Senate passes bill to increase transparency, fund revamped Full Moon on the Quad

Nov. 16, 2016, 12:33 a.m.

In its 14th meeting of the year, the 18th Undergraduate Senate moved to increase its transparency by passing a bill to archive recordings of open Senate meetings on public record for registered students.

Additionally, the Senate voted to fund a revamped Full Moon on the Quad, a Stanford tradition put on each year by the junior class officers, after considerations from a working group that met throughout the spring and summer. This year, the event is scaled down due to concerns regarding alcohol abuse and sexual assault, and seeks to emphasize consent, school spirit and community.

(EDER LOMELI/The Stanford Daily)
(EDER LOMELI/The Stanford Daily)

The bill to make audio recordings of future Senate meetings narrowly passed, with three Senators against and two abstaining.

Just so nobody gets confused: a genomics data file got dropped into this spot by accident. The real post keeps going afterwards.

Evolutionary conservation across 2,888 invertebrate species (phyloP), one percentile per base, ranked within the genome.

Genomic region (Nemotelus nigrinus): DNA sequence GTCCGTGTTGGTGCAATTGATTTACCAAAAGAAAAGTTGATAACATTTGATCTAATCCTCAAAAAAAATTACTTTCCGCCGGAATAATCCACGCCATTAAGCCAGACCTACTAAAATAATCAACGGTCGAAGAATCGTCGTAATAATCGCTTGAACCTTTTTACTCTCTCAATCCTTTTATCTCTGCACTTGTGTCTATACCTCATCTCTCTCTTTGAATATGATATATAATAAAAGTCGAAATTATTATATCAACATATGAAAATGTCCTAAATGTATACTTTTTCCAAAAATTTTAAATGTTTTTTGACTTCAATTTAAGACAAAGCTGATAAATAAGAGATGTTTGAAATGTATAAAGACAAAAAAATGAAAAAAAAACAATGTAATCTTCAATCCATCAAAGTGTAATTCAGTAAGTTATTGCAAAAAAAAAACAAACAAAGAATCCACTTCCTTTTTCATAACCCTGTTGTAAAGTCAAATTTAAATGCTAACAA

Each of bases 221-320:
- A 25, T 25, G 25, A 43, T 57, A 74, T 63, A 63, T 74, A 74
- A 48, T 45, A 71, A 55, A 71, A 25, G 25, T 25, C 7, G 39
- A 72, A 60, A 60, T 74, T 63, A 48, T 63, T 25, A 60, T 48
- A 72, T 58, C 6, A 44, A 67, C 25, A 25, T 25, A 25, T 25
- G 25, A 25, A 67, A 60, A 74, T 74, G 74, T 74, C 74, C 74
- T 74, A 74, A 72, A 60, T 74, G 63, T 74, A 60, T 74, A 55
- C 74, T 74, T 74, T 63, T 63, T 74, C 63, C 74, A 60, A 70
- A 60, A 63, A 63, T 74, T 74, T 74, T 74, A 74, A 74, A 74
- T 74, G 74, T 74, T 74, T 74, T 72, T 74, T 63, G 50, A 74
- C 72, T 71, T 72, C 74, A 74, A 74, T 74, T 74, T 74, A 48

The transparency bill was debated at length during the meeting, with some senators expressing concerns about privacy protection, citing the risk of non-Stanford students gaining access to the recordings. Others argued that the archive would engage students in Senate conversation and help maintain an accurate and objective record.

“This bill is a great win for transparency in our student government,” Senator Gabe Rosen ’19 said.

The Senate also appropriated $7,420 towards Full Moon on the Quad, which will take place on Jan. 12 for the first full moon of winter quarter. This cost is just over half of the cost of last year’s Full Moon on the Quad event, a scale-down that falls in line with changes recommended by a working committee that has been in place since spring quarter.

Junior Class President Catherine Goetze ’18 argued that the changes the junior class officers have implemented will make the event “less club-like.” White roses will be exchanged in an effort to place a bigger emphasis on gratitude and return to the roots of the Stanford tradition.


Contact Ellie Bowen at ebowen ‘at’

Ellie Bowen is a junior from Grand Rapids, Michigan, studying Symbolic Systems and English Lit. She works as managing editor of news for Vol. 255. When she’s not spending inordinate amounts of time at the Daily building, Ellie loves to read National Geographic, play the piano, and defiantly use oxford commas.

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